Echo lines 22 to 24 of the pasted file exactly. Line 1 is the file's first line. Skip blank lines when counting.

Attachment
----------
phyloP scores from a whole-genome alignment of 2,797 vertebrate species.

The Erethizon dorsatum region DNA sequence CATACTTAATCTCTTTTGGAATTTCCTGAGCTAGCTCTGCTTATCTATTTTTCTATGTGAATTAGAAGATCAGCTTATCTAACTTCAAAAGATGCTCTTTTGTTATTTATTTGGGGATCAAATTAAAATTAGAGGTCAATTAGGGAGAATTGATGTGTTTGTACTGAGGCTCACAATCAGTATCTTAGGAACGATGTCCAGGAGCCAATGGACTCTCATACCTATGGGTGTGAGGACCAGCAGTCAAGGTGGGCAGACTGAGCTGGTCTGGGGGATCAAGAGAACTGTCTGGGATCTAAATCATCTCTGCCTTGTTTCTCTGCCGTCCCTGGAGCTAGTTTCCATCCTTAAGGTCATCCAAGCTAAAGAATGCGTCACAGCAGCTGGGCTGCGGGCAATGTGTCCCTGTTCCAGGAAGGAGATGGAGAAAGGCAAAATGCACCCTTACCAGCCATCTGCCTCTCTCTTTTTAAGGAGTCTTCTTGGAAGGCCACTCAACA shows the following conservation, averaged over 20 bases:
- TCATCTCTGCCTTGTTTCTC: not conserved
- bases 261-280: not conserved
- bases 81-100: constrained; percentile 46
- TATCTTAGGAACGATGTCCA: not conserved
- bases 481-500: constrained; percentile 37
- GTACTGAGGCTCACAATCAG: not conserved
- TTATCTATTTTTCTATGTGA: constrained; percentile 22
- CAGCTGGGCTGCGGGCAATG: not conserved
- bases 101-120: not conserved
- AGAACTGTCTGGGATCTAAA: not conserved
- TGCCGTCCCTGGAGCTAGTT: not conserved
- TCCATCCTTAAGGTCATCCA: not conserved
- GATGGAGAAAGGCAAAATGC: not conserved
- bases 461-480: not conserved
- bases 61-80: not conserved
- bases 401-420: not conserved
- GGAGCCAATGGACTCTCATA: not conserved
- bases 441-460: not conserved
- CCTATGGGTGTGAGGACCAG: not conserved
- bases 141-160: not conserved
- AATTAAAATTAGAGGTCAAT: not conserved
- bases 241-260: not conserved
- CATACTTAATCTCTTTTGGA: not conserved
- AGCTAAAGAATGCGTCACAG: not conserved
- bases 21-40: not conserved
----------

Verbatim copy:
- bases 141-160: not conserved
- AATTAAAATTAGAGGTCAAT: not conserved
- bases 241-260: not conserved